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I have defined a custom LoadBalancerProbe for my webrole as follows

<?xml version="1.0" encoding="utf-8"?> <ServiceDefinition name="CloudService" xmlns="http://schemas.microsoft.com/ServiceHosting/2008/10/ServiceDefinition" schemaVersion="2013-03.2.0"> <LoadBalancerProbes> <LoadBalancerProbe name="MyProbe" protocol="http" intervalInSeconds="15" path="/api/ping" port="80" timeoutInSeconds="30" /> </LoadBalancerProbes> <WebRole name="TestApp" vmsize="Small"> <Sites> <Site name="Web"> <Bindings> <Binding name="Endpoint1" endpointName="Endpoint1" /> </Bindings> </Site> </Sites> <Endpoints> <InputEndpoint name="Endpoint1" protocol="http" port="80" localPort="80" loadBalancerProbe="MyProbe"/> </Endpoints> <Imports> <Import moduleName="Diagnostics" /> <Import moduleName="RemoteAccess" /> <Import moduleName="RemoteForwarder" /> </Imports> </WebRole> </ServiceDefinition>

When in Azure I have 2 instances. I have enabled trace.axd and can see the load balancer calling the ping method, so that is definitely happening.

I can also see my "503" responses (Server Unavailable) in my test app when I want my instance to appear down (I change a config setting on the instance). I can see custom HTTP Headers from the load balancer X-MS-LB-MonitorStatus Down.

When I use a Curl request to access the load-balanced url, it always returns the correct results (If I have set an instance to return 503 rather than 200, it does not appear in the response results).

When I use a browser however (in this case Chrome) I can still get results back from the instance that is supposed to be down (i.e. the instance was available, I disable it, then additional calls to the load balanced url still resolve to the "disabled" instance).

I can confirm the actual instances that resolved each request using trace.axd information

I'm struggling to believe that azure is doing load balancing properly here.

  1. Why does the browser continue to be able to access an instance that is supposedly out of rotation?
  2. Why does curl "always get it right"?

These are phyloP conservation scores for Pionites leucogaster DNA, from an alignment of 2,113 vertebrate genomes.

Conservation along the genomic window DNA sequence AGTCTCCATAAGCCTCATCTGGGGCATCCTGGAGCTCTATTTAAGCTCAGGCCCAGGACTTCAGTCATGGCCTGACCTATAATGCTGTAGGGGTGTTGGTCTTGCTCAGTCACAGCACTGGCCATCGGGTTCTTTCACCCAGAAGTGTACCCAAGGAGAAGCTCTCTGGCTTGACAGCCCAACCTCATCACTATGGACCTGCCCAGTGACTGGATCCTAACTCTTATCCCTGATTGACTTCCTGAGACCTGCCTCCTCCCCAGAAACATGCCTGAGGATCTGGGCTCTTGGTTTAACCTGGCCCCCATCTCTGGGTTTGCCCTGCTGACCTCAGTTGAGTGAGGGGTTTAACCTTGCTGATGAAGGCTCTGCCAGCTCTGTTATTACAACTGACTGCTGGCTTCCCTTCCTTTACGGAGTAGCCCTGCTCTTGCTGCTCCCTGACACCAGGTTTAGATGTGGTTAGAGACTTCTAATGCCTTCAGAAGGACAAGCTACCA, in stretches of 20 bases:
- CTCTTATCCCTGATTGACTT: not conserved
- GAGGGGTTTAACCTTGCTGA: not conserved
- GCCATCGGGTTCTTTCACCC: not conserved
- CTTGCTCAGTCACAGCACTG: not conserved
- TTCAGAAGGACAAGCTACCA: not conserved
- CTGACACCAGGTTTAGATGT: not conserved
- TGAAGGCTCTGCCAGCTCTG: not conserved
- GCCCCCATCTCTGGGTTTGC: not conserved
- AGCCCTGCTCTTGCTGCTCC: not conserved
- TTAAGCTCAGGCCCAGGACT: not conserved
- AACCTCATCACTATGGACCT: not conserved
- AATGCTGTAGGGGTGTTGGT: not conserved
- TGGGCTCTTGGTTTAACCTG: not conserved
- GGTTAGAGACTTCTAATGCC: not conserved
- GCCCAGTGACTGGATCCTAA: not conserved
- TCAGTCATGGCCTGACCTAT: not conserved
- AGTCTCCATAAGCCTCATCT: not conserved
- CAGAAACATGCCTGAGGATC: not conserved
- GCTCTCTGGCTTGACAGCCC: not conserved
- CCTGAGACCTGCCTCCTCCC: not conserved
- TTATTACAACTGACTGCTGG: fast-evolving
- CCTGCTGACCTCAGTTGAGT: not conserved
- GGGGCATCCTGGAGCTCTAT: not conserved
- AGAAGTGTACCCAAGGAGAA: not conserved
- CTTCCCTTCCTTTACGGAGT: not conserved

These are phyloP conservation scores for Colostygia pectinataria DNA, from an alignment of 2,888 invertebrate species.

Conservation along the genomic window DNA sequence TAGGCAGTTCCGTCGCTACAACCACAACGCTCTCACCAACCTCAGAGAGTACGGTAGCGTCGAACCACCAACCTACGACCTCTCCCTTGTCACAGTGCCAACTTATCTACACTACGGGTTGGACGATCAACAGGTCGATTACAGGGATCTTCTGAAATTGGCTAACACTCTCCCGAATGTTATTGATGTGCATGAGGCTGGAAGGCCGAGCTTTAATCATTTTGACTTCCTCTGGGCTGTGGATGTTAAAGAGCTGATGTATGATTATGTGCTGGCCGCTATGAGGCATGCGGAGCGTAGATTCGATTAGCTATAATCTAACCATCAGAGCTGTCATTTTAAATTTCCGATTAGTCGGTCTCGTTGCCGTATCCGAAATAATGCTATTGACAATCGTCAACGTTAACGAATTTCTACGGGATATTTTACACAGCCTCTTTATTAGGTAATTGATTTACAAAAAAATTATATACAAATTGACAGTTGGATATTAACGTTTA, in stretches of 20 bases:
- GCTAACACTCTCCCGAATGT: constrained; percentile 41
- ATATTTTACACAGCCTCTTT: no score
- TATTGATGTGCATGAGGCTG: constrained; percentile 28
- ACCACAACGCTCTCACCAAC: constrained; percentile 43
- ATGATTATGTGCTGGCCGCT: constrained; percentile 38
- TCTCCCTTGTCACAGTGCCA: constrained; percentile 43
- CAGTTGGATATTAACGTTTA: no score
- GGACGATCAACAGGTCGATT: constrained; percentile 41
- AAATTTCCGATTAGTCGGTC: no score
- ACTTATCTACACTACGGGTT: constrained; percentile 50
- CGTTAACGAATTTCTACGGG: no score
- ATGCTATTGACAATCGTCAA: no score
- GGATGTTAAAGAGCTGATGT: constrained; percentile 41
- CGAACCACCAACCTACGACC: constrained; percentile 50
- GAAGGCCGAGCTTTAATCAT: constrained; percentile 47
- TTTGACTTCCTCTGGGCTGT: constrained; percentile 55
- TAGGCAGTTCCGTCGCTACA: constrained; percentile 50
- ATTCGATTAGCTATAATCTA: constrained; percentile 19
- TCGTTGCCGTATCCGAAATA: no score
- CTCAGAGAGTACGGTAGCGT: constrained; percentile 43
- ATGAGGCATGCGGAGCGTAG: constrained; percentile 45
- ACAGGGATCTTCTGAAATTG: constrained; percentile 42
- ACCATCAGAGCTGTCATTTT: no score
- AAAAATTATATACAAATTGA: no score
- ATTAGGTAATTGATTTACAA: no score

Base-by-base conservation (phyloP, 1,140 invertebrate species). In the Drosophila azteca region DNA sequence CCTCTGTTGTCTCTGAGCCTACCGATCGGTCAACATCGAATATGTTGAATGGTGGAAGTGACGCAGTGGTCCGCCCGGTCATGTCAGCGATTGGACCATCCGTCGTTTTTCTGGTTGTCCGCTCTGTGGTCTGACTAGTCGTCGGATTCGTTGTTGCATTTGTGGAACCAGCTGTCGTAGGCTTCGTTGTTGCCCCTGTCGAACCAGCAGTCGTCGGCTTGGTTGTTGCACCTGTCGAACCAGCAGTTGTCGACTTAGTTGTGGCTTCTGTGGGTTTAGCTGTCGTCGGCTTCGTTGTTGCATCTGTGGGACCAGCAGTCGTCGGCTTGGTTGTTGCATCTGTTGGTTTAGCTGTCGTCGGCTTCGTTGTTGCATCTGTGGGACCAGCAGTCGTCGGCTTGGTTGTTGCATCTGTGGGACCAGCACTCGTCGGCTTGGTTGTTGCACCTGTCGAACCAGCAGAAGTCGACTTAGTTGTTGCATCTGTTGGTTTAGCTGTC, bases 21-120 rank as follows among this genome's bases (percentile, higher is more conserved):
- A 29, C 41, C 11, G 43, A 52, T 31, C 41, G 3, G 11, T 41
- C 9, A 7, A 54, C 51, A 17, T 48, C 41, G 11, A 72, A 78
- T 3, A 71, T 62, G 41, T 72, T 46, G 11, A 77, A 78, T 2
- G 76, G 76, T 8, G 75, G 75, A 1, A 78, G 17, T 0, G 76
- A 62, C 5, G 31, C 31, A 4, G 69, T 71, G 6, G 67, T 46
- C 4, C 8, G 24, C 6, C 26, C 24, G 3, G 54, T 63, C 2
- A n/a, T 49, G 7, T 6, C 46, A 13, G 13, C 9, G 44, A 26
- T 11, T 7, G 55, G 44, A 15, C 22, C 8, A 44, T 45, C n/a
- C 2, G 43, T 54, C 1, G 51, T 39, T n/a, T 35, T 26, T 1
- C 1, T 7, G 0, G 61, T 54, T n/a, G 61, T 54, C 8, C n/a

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up vote 2 down vote accepted

The Azure load balancer is a layer 3 load balancer and only load balances new incoming TCP connections. It does not know anything about HTTP traffic.

Typically a browser will establish a TCP connection with keep-alive set to true and will keep that TCP connection open for a period of time, and any subsequent requests to the website will just be HTTP traffic over the existing TCP connection. Application such as curl will typically close the TCP connection after every request.

So in your case the Azure load balancer is behaving correctly, but your browser already has a TCP connection established to the instance that is out of rotation, so future HTTP requests will still go to the same out of rotation instance.

To validate that this is what is happening you can use netmon/wireshark on the client side or the server side.

To resolve this you have a few options:

  1. After 4 minutes of idle time the connection will be terminated and your browser should establish a new TCP connection and get routed to an instance that is in rotation.
  2. Closing all browser windows and reopening the browser should establish new TCP connections.
  3. On the server side you can set keep-alive to false and this will terminate the TCP connection on the Azure instance.

See the 3rd Q&A at http://blogs.msdn.com/b/kwill/archive/2013/02/28/heartbeats-recovery-and-the-load-balancer.aspx for a little more information.

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Wow, thanks for that - it was driving me mad :) – Paul Devenney Oct 23 '13 at 18:56
    
You should update your answer since it is outdated. – Magnus Karlsson Sep 21 '15 at 8:40

According to this blog post (2014) Azure uses a Layer 4 load balancer: http://azure.microsoft.com/blog/2014/04/08/microsoft-azure-load-balancing-services/

As such it can respond and monitor HTTP 200 and 503.

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